Burning home, ravine rescues staged to help train firefighters

[City of Muscatine]

Imagine falling down into one of the many ravines that dot the Muscatine landscape, or being trapped inside a home filled with smoke. These were two scenarios used by the Muscatine Fire Department for training exercises this past week.

“You can do a lot of training at the station but there is nothing like getting out and experiencing the training in the real world,” Muscatine Fire Captain Joe Timmsen said.

Timmsen recalled a tragic accident many years ago when a woman went off the Cedar Street pavement near Discovery Park, down an embankment, and drowned. The recollection inspired Timmsen to create a scenario where the firefighters would have to climb down into a ravine and rescue a victim.

“Getting out and performing these exercises among the dirt, trees, mud and other weather conditions (like snow and ice) better prepare our firefighters to perform this kind of rescue when called on,” Timmsen said.

The Cedar Street fatality also inspired two former firefighters, Mike Collins and Chris Brace, to develop a “z-rig” for low angle rescues. Timmsen noted that the department still uses the rig when training for or performing low angle rescues in which a rope may be required, but serves as a belay and not to haul the rescuers and victim up a slope.

Muscatine firefighters used the ravine off of Nyenhuis Street to conduct the most recent exercise.

“We have new people on the shifts who need to be trained in rope rescues,” Timmsen said. “We have done rope training recently for HIRT (Hazardous Incident Response Team) and are now taking that training to members of each shift.”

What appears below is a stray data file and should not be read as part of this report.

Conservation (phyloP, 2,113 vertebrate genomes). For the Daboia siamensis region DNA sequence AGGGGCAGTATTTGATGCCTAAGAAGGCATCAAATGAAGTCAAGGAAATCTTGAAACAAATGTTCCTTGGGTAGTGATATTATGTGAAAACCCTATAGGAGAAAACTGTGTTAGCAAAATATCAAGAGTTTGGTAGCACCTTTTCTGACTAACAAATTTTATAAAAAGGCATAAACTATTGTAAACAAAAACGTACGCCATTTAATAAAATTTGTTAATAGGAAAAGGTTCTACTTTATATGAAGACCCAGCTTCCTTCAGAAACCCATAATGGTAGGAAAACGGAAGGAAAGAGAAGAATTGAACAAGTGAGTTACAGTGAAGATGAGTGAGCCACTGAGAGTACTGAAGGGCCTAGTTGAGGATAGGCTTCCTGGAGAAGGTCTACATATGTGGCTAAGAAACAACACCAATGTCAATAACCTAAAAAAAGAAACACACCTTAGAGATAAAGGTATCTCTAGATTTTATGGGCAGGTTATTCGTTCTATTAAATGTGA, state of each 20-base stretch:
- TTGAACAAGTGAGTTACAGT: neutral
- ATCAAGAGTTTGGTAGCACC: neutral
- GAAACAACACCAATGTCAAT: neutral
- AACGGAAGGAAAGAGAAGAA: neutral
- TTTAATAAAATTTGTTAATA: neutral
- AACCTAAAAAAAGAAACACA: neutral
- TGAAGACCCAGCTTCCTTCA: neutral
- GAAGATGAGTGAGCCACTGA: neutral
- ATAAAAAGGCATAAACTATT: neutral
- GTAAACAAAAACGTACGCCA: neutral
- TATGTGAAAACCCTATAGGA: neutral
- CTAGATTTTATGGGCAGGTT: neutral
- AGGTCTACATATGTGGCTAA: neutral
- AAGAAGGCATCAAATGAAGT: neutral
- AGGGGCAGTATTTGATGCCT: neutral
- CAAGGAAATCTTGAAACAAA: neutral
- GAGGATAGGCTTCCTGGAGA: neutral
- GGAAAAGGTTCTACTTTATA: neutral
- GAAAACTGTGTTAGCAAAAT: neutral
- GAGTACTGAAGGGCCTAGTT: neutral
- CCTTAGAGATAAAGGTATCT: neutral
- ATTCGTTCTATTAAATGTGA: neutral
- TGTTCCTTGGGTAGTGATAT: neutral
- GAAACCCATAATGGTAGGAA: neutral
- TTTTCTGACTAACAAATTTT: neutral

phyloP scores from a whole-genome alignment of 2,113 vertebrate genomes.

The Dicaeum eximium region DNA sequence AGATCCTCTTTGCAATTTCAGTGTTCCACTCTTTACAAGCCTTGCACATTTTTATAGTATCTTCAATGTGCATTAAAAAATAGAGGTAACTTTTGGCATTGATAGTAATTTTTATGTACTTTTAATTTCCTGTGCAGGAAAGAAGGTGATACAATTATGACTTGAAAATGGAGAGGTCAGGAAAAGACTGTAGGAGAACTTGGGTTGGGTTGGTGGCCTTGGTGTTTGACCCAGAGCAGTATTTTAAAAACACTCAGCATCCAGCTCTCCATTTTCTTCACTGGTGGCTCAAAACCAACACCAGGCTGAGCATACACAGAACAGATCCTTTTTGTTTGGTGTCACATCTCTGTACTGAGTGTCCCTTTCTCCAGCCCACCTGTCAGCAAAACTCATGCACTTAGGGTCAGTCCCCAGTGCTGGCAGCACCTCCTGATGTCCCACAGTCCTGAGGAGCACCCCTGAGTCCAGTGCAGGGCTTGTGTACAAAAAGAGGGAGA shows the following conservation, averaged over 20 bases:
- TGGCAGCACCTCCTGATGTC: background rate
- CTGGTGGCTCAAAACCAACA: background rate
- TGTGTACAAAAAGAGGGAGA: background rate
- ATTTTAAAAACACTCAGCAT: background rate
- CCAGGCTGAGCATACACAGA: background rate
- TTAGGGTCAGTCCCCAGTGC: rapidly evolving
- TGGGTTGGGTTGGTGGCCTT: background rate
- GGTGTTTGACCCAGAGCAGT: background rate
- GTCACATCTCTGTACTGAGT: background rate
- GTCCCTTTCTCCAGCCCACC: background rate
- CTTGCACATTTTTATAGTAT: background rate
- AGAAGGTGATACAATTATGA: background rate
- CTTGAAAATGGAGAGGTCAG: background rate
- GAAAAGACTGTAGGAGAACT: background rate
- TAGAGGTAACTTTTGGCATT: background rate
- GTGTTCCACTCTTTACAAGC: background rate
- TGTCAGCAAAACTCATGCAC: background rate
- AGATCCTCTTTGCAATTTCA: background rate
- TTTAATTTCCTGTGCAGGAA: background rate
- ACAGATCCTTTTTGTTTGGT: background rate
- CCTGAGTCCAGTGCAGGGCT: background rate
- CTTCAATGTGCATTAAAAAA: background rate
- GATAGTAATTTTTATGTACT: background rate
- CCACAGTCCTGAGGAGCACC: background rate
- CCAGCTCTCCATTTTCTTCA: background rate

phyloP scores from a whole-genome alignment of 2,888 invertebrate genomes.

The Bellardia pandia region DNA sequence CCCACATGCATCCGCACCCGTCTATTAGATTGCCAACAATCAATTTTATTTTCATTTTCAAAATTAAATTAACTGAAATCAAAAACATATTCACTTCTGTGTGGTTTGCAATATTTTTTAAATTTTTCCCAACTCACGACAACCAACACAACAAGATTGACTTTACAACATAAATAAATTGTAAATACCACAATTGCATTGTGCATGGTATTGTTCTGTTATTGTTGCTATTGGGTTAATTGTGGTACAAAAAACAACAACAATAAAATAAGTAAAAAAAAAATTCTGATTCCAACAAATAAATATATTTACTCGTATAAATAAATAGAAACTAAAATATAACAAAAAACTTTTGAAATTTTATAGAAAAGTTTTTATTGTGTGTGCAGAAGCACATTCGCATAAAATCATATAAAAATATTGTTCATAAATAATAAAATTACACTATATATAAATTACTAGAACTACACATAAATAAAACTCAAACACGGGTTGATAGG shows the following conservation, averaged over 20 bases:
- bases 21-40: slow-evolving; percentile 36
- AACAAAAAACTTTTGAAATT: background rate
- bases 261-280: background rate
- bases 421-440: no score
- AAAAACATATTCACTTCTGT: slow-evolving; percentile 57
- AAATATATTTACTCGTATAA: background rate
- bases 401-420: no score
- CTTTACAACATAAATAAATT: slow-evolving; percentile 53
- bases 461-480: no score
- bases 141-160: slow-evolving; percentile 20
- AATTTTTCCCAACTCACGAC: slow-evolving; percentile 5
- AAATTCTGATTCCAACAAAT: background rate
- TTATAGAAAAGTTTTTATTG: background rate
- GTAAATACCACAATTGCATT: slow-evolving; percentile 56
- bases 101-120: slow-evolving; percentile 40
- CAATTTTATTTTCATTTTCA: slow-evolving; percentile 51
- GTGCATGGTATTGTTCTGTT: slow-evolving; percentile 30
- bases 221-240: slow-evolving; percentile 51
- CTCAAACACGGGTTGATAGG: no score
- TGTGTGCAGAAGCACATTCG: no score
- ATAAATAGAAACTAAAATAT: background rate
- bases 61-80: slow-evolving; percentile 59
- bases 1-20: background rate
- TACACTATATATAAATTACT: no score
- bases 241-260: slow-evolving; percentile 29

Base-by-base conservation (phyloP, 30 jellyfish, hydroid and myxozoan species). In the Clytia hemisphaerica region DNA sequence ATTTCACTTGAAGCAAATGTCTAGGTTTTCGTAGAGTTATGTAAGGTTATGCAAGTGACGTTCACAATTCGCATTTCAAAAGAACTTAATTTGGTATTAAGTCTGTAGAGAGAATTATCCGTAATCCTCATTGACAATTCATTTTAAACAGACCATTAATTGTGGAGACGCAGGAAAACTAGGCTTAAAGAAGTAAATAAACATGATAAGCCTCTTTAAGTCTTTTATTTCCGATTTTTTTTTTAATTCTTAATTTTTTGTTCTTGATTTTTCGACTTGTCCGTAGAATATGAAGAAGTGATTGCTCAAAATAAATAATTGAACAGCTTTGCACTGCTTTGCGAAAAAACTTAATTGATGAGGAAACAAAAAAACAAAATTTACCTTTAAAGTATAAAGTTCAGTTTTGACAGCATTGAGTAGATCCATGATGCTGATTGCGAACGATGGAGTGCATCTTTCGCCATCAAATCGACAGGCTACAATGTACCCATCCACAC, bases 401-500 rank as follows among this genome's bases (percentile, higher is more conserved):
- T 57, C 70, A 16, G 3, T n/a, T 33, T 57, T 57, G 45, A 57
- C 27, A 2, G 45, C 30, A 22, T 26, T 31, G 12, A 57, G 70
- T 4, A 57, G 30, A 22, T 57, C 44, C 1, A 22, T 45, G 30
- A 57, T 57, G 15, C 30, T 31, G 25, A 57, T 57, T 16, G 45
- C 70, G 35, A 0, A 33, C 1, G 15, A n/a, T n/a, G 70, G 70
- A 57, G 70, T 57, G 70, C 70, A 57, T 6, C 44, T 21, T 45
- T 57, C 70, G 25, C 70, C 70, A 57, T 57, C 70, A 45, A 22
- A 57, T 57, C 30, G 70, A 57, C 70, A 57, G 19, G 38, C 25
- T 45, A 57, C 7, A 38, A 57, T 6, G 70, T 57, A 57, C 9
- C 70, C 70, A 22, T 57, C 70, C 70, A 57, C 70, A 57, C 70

Muscatine Firefighters also continued training in a vacant home on Cedar Street.  Battalion Chief Darrell Janssen said that training conducted Monday included working with ladders and utilizing the VentEnterSearch (VES) technique to find a potential victim on the second floor of the residence.

“In the scenario we trained with today, a firefighter would go up a ladder followed by a second firefighter, and use this (VES) technique to break (vent) the window, enter through the window, and do a quick search for a potential victim.”

If found the victim would be extricated through the window and brought down the ladder with the assistance of the second firefighter.

Firefighters were also instructed in the proper placement and use of ladders when attacking a fire.

Janssen said that training will continue for all shifts at the Cedar Street house including live small fire drills. 

“We really cannot burn the house down because of the Muscatine Power and Water pole and electrical lines that are too close to the house,” Janssen said. “We will still be able to do some small burns to give our firefighters additional training.”

The house is scheduled to be demolished later this year.

So far this month the Muscatine Fire Department has trained for high angle rescues at the MPW water tower and conducted an earlier training session at the Cedar Street house. In that scenario, a fire was reported on the second floor but a “victim” was discovered on the main floor who had to be rescued before the fire could be attacked. An additional scenario was added with a firefighter being injured while attacking the fire necessitating the implementation of Rapid Intervention Protocol to remove the firefighter from the residence.